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YOUR MONEY: Financial first steps after having a baby

Certified financial plannerMay 3, 2014 

Baby shoes

RUTH BLACK

Neil Brown

Financial adviser

While the arrival of a baby is an exciting event, it also brings additional financial challenges and decisions for the whole family. Outlined below are a few key financial considerations to help new parents prepare for many of life’s unknowns.

Prepare for the unexpected: Check your individual health insurance policy for specific guidelines on adding coverage for your newborn (most plans give parents 30 days after the birth of the child). Missing this deadline may require waiting until the next annual enrollment period to add your baby to your plan.

Additional term life insurance is an important aspect of your financial plan and something that you may now want to consider. You may also want to consider purchasing umbrella liability insurance (particularly if hiring an in-home caretaker for the baby), to provide additional protection in case an accident occurs on your property or if you are sued. On the other hand, skip insurance that you don’t need: Unless you depend on your children for financial help, insuring young children is usually unnecessary.

Kick-start your college savings plan: The most compelling college-savings vehicles offer attractive tax advantages. State-sponsored 529 plans have built-in tax incentives, and the age-based all-in-one 529 options allow you to invest money in a portfolio that gradually becomes more conservative as your child nears college age. If the baby’s grandparents or favorite aunts and uncles would like to save on your child’s behalf, they too can make state tax-deductible contributions into a 529 plan.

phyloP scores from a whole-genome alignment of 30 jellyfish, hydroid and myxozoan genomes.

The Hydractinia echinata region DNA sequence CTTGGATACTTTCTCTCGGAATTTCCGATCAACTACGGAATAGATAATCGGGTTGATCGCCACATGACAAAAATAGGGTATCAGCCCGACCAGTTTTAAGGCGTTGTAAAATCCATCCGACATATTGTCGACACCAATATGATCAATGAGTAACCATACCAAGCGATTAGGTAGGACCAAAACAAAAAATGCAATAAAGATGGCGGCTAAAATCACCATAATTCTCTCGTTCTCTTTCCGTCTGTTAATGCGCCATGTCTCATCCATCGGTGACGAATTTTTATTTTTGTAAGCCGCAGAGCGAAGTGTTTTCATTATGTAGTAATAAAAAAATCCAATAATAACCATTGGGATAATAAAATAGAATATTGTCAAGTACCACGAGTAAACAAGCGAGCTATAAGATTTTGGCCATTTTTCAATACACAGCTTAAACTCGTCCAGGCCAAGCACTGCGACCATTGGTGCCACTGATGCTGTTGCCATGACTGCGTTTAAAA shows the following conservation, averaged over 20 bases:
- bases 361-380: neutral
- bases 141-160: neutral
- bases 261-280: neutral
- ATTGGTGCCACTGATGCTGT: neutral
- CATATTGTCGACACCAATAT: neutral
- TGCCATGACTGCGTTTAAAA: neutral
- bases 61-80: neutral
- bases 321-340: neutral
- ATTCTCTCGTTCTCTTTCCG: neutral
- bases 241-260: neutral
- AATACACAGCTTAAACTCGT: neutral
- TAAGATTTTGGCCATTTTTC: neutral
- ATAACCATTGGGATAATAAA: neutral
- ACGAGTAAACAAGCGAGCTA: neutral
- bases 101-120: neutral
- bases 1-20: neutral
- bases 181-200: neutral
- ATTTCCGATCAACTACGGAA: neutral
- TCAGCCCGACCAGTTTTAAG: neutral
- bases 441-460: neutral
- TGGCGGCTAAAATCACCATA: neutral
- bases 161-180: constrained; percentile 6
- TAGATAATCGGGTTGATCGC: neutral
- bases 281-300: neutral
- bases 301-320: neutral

Don’t forget basic estate planning: Another key step is to designate a legal guardian for your child; a person who understands and is comfortable with the implications and responsibilities involved. You should also consider drafting a will and living will. Many assets can be transferred to a beneficiary at death, but be aware that assigning minors as beneficiaries presents several potential pitfalls. For example, minors cannot legally own any assets. So if you want to name a child under 18 as your beneficiary, he would need a court-appointed guardian, which can be a costly process. Instead of naming your children as direct beneficiaries, consider creating a trust for your child.

Take advantage of tax benefits: Start by applying for your child’s Social Security number right away for tax purposes. All parents are eligible to claim each child under 19 as a dependent on their tax returns, which reduces taxable income by what is called the dependent exemption ($3,950 in 2014). This exemption also applies if your child is a full-time student under the age of 24. Another potential tax break for parents is the $1,000 annual child tax credit, which applies to children under 17, provided your income falls below certain thresholds. If you’re paying for child care, your workplace might also provide ways for you to save on taxes. Through flexible spending accounts (FSA), parents can put away up to $5,000 in pre-tax dollars for child care (if their child is under the age of 13) through an employer-sponsored program. Parents may also qualify for the child-care tax credit as long as both spouses are working and the child is under 13.

Unfortunately, you can’t double up on the FSA and the tax credit. From day care to the monthly grocery bill, the cost of raising a child is climbing at a steep rate. It will cost an estimated $241,080 for a middle-income couple to raise a child born last year for 18 years, according to the U.S. Department of Agriculture. While the steps above can never offset this cost, there are many things, financially and non-financially, that should be addressed with the new addition.

Life is a journey; plan for it.

Neil A. Brown is a CPA and CFP with Burkett Financial Services in West Columbia. Reach him at www.uscneil.com or (803) 200-2272.

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